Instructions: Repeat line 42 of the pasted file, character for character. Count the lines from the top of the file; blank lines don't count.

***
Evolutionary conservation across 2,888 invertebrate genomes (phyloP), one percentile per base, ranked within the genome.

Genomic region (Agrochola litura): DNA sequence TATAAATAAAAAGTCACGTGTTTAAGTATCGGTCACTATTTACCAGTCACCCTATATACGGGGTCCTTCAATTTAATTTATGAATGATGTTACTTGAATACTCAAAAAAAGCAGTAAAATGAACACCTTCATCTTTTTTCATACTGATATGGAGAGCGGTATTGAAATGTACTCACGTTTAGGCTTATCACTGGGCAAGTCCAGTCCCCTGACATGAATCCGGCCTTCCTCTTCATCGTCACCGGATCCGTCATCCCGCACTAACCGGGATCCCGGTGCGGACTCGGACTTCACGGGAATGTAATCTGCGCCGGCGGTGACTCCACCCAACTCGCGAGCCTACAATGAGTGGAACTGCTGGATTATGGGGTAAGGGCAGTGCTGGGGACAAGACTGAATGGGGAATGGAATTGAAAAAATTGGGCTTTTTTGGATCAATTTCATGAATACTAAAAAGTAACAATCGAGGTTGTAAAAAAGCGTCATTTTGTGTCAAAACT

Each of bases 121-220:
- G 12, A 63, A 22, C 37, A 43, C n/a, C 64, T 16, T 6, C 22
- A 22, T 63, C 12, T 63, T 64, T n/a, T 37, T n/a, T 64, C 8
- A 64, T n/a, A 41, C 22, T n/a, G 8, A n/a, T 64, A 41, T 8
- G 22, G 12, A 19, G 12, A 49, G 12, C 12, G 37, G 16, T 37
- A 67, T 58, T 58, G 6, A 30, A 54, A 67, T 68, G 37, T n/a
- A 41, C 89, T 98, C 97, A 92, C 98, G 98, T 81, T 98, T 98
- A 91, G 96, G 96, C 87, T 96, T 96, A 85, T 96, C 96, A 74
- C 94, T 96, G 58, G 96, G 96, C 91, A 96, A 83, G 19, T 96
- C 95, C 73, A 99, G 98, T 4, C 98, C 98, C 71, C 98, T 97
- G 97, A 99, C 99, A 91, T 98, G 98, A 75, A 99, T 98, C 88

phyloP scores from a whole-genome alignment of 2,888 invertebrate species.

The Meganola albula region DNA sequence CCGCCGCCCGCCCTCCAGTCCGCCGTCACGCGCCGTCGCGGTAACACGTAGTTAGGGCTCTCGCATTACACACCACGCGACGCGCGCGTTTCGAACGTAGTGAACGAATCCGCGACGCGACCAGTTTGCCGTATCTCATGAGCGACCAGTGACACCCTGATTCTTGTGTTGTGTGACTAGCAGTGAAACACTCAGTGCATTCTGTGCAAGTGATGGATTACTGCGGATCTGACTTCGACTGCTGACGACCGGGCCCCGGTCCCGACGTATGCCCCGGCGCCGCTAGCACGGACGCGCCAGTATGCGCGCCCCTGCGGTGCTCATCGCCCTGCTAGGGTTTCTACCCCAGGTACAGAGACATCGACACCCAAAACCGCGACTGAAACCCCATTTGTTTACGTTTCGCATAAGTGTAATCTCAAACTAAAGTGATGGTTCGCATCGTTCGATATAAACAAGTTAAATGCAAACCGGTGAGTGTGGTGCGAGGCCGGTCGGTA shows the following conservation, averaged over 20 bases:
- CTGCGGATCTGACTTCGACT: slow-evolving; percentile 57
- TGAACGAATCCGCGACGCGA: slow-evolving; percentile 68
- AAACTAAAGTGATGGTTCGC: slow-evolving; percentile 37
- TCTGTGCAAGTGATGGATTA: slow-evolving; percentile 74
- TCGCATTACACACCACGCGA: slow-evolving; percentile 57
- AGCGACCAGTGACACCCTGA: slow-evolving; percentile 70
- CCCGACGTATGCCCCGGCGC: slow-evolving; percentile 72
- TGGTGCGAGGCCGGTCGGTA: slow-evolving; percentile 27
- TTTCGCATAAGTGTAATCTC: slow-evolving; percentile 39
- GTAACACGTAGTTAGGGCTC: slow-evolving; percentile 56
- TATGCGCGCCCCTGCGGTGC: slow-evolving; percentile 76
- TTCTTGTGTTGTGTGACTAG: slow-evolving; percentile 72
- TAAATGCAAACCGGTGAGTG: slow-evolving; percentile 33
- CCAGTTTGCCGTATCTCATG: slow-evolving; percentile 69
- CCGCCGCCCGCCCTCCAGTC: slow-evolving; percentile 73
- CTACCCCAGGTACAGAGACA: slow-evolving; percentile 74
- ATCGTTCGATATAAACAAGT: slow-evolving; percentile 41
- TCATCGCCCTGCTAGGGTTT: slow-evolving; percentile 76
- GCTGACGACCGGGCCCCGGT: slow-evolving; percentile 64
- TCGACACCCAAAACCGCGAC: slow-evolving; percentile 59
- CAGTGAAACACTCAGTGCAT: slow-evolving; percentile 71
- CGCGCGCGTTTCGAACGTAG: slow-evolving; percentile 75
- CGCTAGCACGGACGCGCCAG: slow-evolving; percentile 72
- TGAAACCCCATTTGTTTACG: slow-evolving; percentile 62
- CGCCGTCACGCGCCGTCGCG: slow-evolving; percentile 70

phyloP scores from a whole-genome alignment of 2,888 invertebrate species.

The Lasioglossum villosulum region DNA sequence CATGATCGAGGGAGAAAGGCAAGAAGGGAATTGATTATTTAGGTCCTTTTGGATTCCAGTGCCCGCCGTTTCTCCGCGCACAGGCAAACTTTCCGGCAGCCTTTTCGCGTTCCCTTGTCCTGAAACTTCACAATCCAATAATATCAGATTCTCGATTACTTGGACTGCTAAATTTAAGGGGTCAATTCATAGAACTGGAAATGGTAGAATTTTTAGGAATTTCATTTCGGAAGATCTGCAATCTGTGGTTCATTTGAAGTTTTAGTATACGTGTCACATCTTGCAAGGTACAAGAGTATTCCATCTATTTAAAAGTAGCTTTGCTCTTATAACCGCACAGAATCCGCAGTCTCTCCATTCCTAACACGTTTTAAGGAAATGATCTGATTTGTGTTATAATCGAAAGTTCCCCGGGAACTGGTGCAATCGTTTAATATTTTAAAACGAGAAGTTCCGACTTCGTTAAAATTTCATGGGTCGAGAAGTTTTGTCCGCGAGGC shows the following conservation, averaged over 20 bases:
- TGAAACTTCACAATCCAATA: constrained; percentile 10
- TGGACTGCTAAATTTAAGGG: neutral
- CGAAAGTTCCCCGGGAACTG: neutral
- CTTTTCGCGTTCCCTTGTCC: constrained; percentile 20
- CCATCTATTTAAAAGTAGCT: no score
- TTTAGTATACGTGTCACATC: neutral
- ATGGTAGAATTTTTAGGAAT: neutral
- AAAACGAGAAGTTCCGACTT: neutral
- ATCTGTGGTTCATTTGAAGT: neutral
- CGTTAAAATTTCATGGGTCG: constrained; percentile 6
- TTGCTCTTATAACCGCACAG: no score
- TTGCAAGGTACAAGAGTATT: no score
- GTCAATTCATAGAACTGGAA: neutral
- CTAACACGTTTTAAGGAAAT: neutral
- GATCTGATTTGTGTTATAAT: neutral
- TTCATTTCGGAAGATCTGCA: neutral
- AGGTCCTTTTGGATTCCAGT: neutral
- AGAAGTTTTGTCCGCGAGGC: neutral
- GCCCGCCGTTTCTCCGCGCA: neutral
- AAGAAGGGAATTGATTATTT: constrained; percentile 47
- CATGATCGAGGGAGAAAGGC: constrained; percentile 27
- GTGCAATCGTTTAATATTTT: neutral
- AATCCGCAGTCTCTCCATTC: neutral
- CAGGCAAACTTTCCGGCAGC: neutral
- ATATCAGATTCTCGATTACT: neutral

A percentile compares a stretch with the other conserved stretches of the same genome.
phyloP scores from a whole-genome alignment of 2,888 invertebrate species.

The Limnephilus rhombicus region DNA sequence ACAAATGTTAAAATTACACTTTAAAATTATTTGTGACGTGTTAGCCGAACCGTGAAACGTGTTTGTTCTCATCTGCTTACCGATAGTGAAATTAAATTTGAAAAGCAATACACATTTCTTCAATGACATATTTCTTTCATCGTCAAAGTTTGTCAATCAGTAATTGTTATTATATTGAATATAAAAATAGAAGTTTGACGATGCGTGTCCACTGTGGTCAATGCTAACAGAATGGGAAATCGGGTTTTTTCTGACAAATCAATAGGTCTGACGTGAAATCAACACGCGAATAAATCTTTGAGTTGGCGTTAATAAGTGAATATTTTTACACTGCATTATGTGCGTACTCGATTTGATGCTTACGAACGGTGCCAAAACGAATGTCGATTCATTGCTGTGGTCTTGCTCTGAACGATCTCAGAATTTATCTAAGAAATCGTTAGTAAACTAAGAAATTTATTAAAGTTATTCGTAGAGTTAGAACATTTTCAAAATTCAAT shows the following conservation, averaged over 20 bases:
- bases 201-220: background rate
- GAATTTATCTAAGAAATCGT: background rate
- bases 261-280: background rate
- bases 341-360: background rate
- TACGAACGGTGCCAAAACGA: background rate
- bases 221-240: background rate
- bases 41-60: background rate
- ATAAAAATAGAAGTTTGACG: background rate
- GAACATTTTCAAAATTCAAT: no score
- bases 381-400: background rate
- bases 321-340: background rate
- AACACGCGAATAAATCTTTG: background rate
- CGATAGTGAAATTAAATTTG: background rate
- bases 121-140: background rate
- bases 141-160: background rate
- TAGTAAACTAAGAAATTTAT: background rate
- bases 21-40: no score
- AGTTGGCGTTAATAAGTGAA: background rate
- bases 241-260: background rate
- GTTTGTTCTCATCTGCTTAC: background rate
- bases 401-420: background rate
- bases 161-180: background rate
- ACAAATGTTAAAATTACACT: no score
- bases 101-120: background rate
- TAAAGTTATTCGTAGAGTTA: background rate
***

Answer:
The Lasioglossum villosulum region DNA sequence CATGATCGAGGGAGAAAGGCAAGAAGGGAATTGATTATTTAGGTCCTTTTGGATTCCAGTGCCCGCCGTTTCTCCGCGCACAGGCAAACTTTCCGGCAGCCTTTTCGCGTTCCCTTGTCCTGAAACTTCACAATCCAATAATATCAGATTCTCGATTACTTGGACTGCTAAATTTAAGGGGTCAATTCATAGAACTGGAAATGGTAGAATTTTTAGGAATTTCATTTCGGAAGATCTGCAATCTGTGGTTCATTTGAAGTTTTAGTATACGTGTCACATCTTGCAAGGTACAAGAGTATTCCATCTATTTAAAAGTAGCTTTGCTCTTATAACCGCACAGAATCCGCAGTCTCTCCATTCCTAACACGTTTTAAGGAAATGATCTGATTTGTGTTATAATCGAAAGTTCCCCGGGAACTGGTGCAATCGTTTAATATTTTAAAACGAGAAGTTCCGACTTCGTTAAAATTTCATGGGTCGAGAAGTTTTGTCCGCGAGGC shows the following conservation, averaged over 20 bases: